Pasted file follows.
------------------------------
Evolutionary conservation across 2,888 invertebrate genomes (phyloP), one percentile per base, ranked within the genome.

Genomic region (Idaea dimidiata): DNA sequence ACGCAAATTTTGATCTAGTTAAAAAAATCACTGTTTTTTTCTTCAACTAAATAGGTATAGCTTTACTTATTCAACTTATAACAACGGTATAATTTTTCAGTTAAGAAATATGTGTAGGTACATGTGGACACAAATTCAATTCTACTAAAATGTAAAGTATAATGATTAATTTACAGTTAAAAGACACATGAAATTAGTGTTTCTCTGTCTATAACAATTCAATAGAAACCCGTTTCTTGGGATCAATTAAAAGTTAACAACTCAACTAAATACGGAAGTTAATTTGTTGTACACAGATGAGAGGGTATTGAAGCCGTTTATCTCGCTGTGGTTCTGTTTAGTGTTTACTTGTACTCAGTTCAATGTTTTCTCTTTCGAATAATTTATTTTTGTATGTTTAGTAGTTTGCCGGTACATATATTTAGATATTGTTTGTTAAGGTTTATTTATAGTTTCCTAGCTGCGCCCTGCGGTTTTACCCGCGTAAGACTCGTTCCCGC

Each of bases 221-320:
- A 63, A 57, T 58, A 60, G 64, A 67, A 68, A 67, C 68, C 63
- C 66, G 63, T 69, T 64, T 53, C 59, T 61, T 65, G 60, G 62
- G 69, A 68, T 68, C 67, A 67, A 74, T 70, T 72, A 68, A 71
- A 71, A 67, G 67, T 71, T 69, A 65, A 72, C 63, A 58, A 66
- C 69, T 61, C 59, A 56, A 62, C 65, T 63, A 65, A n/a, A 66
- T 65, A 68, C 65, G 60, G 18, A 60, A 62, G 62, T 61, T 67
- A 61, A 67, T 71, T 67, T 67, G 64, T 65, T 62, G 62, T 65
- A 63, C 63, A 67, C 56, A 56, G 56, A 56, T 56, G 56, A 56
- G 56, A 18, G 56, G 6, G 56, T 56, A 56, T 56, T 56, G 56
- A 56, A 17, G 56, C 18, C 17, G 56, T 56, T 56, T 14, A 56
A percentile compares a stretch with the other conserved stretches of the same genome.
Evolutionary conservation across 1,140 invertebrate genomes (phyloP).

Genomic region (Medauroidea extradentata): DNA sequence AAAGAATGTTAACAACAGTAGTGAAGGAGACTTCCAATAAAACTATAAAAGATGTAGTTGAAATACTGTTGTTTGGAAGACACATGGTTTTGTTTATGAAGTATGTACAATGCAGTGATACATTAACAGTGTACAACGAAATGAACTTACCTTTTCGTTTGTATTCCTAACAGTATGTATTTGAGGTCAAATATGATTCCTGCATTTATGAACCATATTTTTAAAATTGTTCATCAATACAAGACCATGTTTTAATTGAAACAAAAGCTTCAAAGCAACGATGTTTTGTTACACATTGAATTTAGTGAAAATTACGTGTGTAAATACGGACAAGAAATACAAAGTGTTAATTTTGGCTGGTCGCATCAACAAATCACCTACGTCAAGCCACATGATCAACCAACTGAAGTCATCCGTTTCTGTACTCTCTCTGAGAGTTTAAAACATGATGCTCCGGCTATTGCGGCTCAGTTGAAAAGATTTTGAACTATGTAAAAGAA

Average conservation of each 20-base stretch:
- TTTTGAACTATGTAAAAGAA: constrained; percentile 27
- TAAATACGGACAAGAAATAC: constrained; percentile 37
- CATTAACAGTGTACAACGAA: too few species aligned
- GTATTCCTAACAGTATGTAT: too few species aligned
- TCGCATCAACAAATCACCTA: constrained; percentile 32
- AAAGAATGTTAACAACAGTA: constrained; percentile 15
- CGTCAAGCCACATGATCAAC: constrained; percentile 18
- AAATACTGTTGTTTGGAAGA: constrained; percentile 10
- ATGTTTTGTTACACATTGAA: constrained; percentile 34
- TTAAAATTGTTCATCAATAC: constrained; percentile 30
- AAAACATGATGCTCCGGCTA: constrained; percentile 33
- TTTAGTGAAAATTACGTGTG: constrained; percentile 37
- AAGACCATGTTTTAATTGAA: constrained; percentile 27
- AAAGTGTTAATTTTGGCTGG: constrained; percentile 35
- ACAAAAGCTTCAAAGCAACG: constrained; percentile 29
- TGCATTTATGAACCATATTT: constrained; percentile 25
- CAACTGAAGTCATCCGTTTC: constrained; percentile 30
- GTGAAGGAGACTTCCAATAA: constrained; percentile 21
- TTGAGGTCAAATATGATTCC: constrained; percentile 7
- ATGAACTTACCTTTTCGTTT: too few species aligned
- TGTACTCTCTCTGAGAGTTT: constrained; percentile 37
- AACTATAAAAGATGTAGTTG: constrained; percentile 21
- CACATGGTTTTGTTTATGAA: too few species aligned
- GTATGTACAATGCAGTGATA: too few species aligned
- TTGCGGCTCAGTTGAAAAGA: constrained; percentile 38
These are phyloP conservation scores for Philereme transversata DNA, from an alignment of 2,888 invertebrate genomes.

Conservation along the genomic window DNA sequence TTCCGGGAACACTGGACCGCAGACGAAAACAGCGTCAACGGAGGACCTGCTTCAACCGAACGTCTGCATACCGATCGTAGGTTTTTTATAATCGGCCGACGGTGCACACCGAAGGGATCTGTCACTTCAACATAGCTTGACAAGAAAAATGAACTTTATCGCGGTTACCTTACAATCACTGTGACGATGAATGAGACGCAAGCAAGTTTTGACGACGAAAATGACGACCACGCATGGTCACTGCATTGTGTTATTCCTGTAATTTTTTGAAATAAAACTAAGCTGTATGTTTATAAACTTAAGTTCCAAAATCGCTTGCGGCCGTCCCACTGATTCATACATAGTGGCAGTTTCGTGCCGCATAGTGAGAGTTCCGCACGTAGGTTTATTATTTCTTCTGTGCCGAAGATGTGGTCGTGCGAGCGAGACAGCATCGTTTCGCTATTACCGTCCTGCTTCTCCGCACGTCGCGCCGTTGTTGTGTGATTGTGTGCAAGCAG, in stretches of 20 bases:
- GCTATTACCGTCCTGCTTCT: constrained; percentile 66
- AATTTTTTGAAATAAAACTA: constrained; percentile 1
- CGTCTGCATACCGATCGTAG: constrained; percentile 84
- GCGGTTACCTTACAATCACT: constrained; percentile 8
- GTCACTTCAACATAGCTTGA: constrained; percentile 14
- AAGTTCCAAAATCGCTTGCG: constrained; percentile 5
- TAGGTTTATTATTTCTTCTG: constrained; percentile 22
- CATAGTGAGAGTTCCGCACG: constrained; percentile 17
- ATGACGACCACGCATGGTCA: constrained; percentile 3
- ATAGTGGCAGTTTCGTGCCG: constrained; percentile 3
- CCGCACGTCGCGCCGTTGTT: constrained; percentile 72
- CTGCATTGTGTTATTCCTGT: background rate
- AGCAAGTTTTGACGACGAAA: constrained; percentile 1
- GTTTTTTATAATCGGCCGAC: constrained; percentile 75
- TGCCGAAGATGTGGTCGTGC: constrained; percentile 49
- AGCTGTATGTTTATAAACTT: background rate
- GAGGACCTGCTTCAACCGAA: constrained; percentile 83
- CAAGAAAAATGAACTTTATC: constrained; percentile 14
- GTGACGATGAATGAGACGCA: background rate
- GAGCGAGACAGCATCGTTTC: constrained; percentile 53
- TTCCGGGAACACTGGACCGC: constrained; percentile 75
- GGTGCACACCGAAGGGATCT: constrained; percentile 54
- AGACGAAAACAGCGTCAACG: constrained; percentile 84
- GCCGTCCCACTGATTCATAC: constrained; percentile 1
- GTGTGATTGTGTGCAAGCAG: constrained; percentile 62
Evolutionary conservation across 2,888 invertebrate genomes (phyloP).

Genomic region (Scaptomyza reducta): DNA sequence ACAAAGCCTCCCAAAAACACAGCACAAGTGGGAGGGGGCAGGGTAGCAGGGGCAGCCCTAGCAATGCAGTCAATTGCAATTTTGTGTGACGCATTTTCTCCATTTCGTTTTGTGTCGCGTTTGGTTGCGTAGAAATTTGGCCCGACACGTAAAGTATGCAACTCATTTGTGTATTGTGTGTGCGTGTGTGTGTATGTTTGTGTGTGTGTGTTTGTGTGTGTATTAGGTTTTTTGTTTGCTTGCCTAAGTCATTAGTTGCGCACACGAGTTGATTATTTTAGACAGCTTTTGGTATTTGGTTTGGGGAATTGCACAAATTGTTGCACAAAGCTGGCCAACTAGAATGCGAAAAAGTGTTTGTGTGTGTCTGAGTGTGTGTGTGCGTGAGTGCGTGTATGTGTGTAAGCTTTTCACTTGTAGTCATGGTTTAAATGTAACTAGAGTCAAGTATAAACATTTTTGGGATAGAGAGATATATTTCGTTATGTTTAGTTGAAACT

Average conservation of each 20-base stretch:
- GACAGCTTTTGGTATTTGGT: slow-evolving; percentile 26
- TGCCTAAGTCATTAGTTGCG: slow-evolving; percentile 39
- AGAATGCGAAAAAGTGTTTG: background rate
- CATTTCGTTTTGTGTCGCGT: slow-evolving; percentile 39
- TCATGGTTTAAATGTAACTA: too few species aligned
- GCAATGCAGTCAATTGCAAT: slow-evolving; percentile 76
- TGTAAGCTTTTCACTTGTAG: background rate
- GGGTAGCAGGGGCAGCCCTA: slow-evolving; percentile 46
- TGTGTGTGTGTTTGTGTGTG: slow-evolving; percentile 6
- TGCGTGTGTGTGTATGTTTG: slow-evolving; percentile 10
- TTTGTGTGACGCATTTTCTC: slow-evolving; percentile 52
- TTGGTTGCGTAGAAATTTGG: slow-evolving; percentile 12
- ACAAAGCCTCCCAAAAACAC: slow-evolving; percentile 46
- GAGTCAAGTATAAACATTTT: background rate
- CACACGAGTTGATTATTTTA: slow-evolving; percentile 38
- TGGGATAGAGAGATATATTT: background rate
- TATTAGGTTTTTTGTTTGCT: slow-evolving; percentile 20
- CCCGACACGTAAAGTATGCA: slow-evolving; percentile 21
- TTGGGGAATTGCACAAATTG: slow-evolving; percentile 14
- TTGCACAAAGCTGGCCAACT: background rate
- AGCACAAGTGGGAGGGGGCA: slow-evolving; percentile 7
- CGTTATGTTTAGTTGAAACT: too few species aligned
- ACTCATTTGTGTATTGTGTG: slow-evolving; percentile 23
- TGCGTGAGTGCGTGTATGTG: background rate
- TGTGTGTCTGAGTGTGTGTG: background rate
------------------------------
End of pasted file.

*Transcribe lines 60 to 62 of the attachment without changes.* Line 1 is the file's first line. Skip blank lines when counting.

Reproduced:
- AGCTGTATGTTTATAAACTT: background rate
- GAGGACCTGCTTCAACCGAA: constrained; percentile 83
- CAAGAAAAATGAACTTTATC: constrained; percentile 14